Here is a telling graph by xkcd showing how little wilderness has remained in the world. And we keep destroying it.




Tuesday, August 19, 2014

Italy: the story of the donkey and the economist

Italy's "Energy Efficiency" plotted as a ratio of the GDP (constant dollars) to the energy consumption (data from the World Bank)



There is an old story in Italy (but also in other Mediterranean regions) that tells of a man who tried to train his donkey to work without food. So, he gradually reduced the beast's daily ration of hay. Later on, the man reported that, unfortunately, the donkey had died just when it had learned to go without any food at all.

The man of the story must have been an economist. He was trying to optimize the system and he had defined the "efficiency" of the donkey as the ratio of the work performed divided by the amount of hay consumed. He had found that reducing the amount of hay improved efficiency and, with impeccable logic, had brought the idea to its natural conclusion.

Something similar seems to be taking place with the economy of whole countries. Economists define as "efficiency" the ratio of the GDP produced per unit of energy consumed. Noting that this ratio has been increasing for many Western economies during the past decades, they conclude that economies are becoming more and more efficient. They even speak of "decoupling", noting that the GDP can keep increasing while the energy consumption remains constant - or decreases. This is supposed to be a wonderful thing.

Unfortunately, the problems with this optimistic interpretation appear stark clear with the case of Italy. Notice, in the graph above, how this "efficiency" shot up just when the Italian economy started to collapse, with a decline in GDP, loss of more than 25% of the Italian industrial production, massive increase in unemployment and all the related disasters. (See here, and here for reports about the post-peak Italian economy)

The increase in efficiency shown by the graph is a pure illusion. The Italian economy is not becoming more efficient but, simply, contracting. Industries are closing down and people become unemployed. As a consequence, less energy is consumed in manufacturing and for transportation. At the same time, other elements of the economic system, say, rents or property taxes, remain relatively unaffected; government spending, for instance, tends to go up. Hence, the GDP doesn't decrease as fast as energy consumption and the ratio of the two increases (*). Obviously, that's nothing to be happy about.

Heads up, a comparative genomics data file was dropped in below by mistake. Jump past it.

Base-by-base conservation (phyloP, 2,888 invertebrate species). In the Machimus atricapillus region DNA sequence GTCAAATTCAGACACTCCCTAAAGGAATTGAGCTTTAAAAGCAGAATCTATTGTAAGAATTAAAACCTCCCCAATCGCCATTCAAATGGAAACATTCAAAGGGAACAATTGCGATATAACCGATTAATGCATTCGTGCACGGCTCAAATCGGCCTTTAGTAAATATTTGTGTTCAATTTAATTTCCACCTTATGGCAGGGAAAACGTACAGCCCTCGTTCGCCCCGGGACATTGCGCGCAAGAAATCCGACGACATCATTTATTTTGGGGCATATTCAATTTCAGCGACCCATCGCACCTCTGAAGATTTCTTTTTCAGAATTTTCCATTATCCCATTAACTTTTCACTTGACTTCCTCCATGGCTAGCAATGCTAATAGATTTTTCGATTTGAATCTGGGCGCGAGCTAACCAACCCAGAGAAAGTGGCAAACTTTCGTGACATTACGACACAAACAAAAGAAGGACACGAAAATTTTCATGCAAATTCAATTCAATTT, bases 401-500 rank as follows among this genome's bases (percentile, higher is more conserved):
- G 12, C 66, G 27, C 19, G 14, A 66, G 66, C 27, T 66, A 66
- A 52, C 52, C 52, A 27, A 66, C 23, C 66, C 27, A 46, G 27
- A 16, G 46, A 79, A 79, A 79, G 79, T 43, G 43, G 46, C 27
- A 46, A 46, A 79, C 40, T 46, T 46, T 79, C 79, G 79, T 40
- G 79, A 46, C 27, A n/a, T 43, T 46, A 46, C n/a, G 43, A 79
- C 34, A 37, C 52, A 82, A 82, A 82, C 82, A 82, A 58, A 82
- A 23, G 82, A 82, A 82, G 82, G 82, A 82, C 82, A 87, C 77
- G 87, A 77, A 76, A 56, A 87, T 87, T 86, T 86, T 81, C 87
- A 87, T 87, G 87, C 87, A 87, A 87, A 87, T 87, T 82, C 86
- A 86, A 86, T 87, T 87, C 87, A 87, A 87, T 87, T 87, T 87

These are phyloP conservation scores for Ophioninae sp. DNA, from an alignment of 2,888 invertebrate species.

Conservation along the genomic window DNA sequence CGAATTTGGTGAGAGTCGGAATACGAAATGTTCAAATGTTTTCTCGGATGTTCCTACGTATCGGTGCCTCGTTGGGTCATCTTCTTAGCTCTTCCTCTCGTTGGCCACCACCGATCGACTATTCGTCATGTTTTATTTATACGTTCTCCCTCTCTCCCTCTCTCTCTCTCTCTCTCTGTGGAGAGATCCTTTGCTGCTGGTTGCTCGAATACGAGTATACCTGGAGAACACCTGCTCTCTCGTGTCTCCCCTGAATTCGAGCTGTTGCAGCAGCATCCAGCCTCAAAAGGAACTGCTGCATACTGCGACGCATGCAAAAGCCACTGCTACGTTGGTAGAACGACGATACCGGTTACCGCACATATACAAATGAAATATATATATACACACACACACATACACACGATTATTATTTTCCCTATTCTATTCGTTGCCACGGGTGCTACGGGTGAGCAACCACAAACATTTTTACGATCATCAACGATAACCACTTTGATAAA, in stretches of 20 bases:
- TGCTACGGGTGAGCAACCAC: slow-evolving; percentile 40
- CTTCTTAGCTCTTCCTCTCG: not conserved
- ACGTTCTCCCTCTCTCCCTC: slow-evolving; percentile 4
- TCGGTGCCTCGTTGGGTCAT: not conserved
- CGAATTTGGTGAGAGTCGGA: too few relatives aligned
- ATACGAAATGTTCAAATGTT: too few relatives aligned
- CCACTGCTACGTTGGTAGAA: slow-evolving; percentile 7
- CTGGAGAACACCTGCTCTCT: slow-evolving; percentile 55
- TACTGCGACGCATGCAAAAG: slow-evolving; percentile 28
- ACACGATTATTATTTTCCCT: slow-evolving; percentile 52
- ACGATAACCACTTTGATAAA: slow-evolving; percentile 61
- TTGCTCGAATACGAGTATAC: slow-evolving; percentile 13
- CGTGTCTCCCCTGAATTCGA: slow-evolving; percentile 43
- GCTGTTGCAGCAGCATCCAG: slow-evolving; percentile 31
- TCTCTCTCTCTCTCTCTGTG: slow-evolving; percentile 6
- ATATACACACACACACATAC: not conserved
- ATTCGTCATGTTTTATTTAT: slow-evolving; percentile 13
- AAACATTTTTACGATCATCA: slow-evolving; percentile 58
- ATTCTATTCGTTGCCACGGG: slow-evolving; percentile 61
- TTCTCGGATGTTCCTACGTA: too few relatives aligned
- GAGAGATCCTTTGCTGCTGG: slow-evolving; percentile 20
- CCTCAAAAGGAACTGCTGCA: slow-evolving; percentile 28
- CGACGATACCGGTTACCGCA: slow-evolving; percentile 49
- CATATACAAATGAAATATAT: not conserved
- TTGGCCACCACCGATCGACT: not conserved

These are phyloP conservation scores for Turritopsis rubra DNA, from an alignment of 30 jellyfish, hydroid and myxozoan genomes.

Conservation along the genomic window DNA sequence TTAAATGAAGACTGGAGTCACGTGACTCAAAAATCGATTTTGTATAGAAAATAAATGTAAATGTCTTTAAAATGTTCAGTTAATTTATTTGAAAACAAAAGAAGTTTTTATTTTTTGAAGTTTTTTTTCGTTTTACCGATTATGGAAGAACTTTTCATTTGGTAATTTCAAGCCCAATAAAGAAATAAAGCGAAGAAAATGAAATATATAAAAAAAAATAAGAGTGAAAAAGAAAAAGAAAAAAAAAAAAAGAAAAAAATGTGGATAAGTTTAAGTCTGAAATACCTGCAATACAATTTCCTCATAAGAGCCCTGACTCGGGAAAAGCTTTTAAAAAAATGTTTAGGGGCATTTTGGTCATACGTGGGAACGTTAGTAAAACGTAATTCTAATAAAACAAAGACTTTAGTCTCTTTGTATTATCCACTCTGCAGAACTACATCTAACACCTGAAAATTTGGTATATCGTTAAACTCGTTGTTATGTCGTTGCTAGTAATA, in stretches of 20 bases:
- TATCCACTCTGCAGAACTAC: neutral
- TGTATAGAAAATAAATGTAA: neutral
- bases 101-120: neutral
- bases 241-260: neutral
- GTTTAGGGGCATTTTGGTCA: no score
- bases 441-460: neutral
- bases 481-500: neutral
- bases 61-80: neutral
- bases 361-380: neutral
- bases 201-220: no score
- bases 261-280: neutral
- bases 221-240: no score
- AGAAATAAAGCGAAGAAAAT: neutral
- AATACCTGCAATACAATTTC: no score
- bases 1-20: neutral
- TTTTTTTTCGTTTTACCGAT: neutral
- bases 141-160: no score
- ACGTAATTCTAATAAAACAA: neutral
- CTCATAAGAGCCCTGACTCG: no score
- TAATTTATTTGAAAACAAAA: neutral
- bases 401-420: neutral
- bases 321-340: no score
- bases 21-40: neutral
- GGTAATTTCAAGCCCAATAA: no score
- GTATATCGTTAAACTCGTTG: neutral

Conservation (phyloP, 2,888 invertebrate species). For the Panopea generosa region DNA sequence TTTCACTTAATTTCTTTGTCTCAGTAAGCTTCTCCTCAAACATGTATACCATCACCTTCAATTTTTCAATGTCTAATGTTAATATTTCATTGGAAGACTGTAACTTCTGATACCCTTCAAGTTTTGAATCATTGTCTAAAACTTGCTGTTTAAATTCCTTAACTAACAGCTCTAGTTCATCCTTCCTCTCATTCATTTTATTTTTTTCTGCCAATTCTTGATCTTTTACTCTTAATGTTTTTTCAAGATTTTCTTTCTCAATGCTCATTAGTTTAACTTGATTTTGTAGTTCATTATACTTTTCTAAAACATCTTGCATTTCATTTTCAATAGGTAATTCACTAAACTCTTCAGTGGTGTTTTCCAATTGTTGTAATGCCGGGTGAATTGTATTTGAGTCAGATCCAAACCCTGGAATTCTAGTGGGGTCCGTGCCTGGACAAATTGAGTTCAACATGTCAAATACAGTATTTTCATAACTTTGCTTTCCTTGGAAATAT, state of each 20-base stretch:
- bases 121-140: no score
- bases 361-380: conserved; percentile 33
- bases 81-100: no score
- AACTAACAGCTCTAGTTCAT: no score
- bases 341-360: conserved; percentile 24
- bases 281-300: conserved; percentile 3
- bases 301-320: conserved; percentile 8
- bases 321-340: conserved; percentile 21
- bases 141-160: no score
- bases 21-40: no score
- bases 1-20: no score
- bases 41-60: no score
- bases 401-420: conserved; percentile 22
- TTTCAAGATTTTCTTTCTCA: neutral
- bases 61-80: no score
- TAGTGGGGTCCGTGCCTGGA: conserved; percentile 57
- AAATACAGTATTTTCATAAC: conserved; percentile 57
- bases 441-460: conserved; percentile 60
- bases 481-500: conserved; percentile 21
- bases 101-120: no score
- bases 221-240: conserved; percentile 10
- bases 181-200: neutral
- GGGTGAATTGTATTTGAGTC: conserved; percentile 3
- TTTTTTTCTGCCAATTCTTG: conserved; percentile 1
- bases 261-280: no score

Concepts such as "efficiency" and "decoupling" seem to be based on highly aggregated parameters; too much to provide a useful interpretation of what's happening in a country's economy. That doesn't mean that the economy cannot get more efficient with time, just as a donkey may learn to work even with a reduced hay reaction. But, without energy, and especially without cheap and abundant energy, an economy simply starves and, eventually, it suffers the fate of the donkey of the story.






(*) The increase in the GDP/energy consumption ratio can be simulated by a dynamic model and it can be shown that it is just an effect of the time lag in the process of transformation of natural resources into capital. But that will take another post to explain.

Saturday, August 16, 2014

Steam trains will never replace horses







Don't you have this feeling that it is becoming more and more queer to keep repeating the same old, stale sentence, "Renewable energy will never be able to replace fossil fuels"?


From The Telegraph

Global solar dominance in sight as science trumps fossil fuels

Solar power will slowly squeeze the revenues of petro-rentier regimes in Russia, Venezuela and Saudi Arabia. They will have to find a new business model, or fade into decline 

new PS20 solar plant which was inaugurated last month at

There are already 19 regional markets around the world in which PV solar panels can match or undercut local electricity prices without subsidy Photo: Reuters
Solar power has won the global argument. Photovoltaic energy is already so cheap that it competes with oil, diesel and liquefied natural gas in much of Asia without subsidies.
Roughly 29pc of electricity capacity added in America last year came from solar, rising to 100pc even in Massachusetts and Vermont. "More solar has been installed in the US in the past 18 months than in 30 years," says the US Solar Energy Industries Association (SEIA). California's subsidy pot is drying up but new solar has hardly missed a beat.